By your use of the term we would be led to the conclusion that when the OT speaks of God’s “outstretched arm” the literal meaning of that is that God has an arm and he stretched it out.

Yes. That is what the “literal” means here. You could look it up in a dictionary.

That is not translating literally, that is translating stupidly.

That is translating literally. Whether it is stupid or not is an entirely different issue.

“Literally” refers to the plain meaning of the words used. Have a dictionary? Check it out.

Sigh. Every dictionary of English agrees with me on this. It’s a no-brainer non-contest.

Oxford English Dictionary wrote:

3. a. Theol. Pertaining to the ‘letter’ (of Scripture); the distinctive epithet of that sense or interpretation (of a text) which is obtained by taking its words in their natural or customary meaning, and applying the ordinary rules of grammar; opposed to mystical, allegorical, etc.

Since “bizroa‘ nituyah” refers, in its natural/customary usage, to an arm that is stretched out, a literal translation will come up with “outstretched arm” or something very close. That we don’t believe in this anthropomorphism is an entirely distinct issue. A translation that incorporates good theology on this point is automatically non-literal. I have nothing against non-literal translations. I have something against someone lying about a non-literal translation being literal.

Yohm Kippur literally means “day of atonement” although strictly speaking “kippur” refers to “wiping away”. It is a borrowed meaning based on the idea that atonement leads to the wiping away of one’s sins.

Strictly speaking, that’s one claim. Granting it, you are just being inconsistent. Either Yom Kippur literally means “day of wiping away” or it doesn’t. This is entirely distinct from the plain, ordinarily understood meaning, which in this case is “day of atonement”.

This really is a simple concept. “Chumash” literally means “five”, but is always understood in appropriate contexts to mean the Pentateuch. Somebody telling me that “chumash” literally means Pentateuch is being an idiot.

Many Hebrew words have borrowed meanings, and yohm as era is borrowed from the singular day being used to mean a multitude of days. An era, after all, usually consists of a multitude of days. Borrowed meanings are literal meanings, they are based on the plain meaning of the words.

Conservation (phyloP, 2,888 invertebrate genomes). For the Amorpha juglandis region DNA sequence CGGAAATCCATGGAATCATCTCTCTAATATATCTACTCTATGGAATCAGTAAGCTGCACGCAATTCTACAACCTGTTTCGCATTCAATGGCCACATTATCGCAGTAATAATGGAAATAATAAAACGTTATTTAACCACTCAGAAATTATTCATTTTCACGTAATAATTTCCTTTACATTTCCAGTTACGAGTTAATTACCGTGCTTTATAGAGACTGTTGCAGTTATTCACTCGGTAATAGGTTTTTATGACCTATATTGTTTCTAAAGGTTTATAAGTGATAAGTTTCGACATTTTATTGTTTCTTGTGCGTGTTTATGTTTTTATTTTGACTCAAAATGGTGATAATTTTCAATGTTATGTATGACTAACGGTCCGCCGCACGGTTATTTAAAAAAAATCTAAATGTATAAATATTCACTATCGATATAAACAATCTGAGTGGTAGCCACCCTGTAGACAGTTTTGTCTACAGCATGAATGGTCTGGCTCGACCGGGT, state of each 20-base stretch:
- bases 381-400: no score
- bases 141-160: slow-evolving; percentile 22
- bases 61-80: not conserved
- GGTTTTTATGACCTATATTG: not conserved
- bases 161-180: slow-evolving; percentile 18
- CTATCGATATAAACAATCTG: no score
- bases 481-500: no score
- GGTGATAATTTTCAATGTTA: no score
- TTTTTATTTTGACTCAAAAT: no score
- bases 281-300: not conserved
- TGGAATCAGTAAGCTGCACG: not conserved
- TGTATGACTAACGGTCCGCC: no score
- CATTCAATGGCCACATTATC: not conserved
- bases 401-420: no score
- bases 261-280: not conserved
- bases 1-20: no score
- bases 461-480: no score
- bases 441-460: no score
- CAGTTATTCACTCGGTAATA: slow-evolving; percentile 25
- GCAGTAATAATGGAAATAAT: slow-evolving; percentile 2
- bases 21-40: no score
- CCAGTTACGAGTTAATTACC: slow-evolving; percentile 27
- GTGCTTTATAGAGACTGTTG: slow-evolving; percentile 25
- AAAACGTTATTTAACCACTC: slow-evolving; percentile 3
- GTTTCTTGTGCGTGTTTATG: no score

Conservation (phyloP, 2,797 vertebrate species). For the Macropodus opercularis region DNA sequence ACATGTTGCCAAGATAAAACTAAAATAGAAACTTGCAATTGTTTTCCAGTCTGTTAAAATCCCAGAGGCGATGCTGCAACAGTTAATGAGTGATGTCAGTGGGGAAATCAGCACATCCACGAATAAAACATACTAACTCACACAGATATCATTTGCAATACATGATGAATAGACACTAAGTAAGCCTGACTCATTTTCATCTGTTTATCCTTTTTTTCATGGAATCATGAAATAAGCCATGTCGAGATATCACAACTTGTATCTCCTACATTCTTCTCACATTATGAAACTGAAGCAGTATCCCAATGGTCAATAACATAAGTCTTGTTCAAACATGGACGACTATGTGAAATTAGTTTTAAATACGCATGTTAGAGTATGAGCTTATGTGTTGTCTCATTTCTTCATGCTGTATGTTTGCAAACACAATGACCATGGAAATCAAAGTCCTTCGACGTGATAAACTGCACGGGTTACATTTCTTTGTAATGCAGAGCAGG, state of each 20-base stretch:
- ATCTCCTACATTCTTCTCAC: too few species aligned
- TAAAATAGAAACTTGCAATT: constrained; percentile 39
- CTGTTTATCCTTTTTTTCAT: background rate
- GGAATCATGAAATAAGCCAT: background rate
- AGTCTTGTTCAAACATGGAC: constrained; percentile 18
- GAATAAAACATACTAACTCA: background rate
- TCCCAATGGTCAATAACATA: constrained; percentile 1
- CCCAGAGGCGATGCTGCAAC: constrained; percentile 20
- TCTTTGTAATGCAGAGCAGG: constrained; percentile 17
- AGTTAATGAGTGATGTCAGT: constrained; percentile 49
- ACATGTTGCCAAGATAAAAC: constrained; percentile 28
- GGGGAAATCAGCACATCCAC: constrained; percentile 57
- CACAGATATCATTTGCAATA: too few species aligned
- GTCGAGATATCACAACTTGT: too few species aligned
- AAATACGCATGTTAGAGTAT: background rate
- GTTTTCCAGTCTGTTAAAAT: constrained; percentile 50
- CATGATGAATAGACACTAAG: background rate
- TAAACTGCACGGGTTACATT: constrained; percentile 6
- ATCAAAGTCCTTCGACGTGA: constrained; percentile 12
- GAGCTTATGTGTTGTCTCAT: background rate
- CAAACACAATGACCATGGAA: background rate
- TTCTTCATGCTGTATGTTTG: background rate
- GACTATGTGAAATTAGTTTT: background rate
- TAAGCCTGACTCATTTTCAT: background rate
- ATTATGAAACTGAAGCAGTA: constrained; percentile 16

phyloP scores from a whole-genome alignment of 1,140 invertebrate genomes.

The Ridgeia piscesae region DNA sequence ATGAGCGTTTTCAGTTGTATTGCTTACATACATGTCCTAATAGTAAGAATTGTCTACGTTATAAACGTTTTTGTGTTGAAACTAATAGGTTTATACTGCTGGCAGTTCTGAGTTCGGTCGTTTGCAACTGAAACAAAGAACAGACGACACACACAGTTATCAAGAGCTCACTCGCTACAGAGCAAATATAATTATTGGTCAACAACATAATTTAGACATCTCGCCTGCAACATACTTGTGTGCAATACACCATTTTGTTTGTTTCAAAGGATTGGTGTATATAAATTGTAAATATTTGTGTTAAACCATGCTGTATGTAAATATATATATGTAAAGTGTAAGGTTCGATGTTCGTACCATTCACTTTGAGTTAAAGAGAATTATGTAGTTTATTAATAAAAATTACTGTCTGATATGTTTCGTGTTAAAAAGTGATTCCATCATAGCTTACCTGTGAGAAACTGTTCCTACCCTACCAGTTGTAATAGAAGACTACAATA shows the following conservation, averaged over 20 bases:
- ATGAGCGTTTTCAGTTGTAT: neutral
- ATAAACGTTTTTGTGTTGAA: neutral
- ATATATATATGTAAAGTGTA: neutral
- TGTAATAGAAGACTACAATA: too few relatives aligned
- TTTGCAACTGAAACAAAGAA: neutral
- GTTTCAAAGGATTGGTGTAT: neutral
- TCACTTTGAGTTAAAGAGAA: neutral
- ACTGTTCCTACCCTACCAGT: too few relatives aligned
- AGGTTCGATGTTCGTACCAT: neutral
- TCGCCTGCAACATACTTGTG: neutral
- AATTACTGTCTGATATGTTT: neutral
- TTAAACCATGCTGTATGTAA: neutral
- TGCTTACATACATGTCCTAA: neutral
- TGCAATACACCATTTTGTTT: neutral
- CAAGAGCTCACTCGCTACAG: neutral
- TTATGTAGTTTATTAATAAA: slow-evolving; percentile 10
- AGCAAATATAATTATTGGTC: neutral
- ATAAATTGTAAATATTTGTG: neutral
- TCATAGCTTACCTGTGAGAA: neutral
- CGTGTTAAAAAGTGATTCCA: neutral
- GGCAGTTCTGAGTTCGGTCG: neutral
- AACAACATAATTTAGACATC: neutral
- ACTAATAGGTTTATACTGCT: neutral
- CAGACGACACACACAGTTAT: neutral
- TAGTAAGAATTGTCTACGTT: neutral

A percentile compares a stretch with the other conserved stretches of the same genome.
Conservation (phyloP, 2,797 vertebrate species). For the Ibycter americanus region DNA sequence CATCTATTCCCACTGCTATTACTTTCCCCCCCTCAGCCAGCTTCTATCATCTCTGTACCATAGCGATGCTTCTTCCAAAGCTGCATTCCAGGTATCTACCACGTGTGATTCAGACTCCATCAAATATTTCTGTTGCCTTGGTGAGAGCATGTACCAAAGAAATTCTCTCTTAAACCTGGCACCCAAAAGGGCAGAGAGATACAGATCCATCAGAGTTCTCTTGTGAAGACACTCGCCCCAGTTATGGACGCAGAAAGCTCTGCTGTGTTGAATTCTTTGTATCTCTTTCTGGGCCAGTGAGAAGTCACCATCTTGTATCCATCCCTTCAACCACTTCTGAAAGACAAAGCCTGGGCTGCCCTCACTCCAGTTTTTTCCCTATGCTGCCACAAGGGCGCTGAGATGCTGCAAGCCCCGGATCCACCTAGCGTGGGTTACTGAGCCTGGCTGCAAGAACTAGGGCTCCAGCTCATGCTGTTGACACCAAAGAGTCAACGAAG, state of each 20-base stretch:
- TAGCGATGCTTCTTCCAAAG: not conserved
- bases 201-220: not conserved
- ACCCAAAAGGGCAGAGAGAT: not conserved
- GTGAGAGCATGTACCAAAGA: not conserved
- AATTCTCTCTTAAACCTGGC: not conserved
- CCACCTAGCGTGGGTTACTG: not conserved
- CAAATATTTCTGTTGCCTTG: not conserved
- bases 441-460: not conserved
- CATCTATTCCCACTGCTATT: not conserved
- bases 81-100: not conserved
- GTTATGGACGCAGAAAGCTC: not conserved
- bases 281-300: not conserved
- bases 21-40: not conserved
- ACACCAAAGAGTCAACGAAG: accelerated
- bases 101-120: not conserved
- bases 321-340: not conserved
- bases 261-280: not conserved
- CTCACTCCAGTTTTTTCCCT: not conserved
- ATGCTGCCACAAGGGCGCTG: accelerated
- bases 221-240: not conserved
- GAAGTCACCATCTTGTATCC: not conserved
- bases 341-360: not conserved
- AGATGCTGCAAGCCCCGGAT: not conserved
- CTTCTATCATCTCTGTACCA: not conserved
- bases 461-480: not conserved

First off, “borrowed” refers to foreign languages. You can call them “metaphorical” meanings. Because that’s what they are. We talk about “wings of buildings” all the time, without once thinking about it as being peculiar, yet it remains a metaphor through and through. The literal meaning remains the upper appendages of a bird–see the OED definition: the natural and customary meaning of “wing”, all by itself, is upper bird appendage, not building portion. The easy way to tell is to ask yourself: what would you tell a foreigner learning the language in question? If someone asked me about “wing”, I’d point to a bird. If someone asked me about “yom”, I’d refer to a daily calendar.

The bottom line is this: The plain meaning (I am intentionally avoiding literal meaning) of the word yohm used in many places in the Bible is, according to Rashi, ERA.

Plain meaning is distinct from literal meaning. See my example about “wings of buildings”. The literal meaning would be, as in your case above, quite stupid here. No native speaker thinks of it, it is so incredibly stupid. But non-native speakers sometimes get terribly confused by just such an idiom. They are typically not sure if they heard somebody right, or maybe the book they are reading has a misspelling, or maybe it’s an idiom and they are in for a poetic surprise. That kind of non-native confusion is what I’m talking about: plain meaning is not literal meaning. The foreigner is satisfied when he learns what the intended plain meaning is, and what the poetic metaphor is meant to convey regarding the literal meaning.

And he does not even say otherwise in Genesis.

So what? It never occurred to Rashi that anything other than the literal meaning yom=day was intended, and it never occurred to him that anyone would think otherwise. If Rashi thought there was a question or difficulty, he would have clarified it.

And you are totally wrong about Rashi in Hosea. On the next line in Rashi there, right after the one you quoted, Rashi says: BAYOHM HASHLISHI, IN THE THIRD PERIOD (of time). Now what could more plain and simple than that?

Sigh. Rashi says “Beis hashlishi”: “third house”. Your claim that Rashi on Hosea 6:2 is clear and unambiguous in telling us the literal meaning of “yom” is utter nonsense if one of the readings he offers us is “house”. Nobody, nowhere, understands “yom” as literally meaning “house”. But just like we all accept “wings of buildings” in English as clear, plain, and unambiguous, I have absolutely no problem with understanding Rashi as referring, in two words, to the Messianic Third Temple Era. (To clarify for the Hebrew-challenged, the Holy Temple is called “Beis hamikdash”=the holy house, so just referring to “house” is normally clear enough.) But under no circumstance can anyone intelligently say that Rashi is putting his foot down and telling us that “yom” literally means “house” or “temple” based on that one usage. Similarly for any other equally brief Rashi. Telling us how a Biblical phrase is meant to be understood in the plain sense in no way shape or form is a linguistic commitment by Rashi to whether the explicated meaning is literal or metaphoric.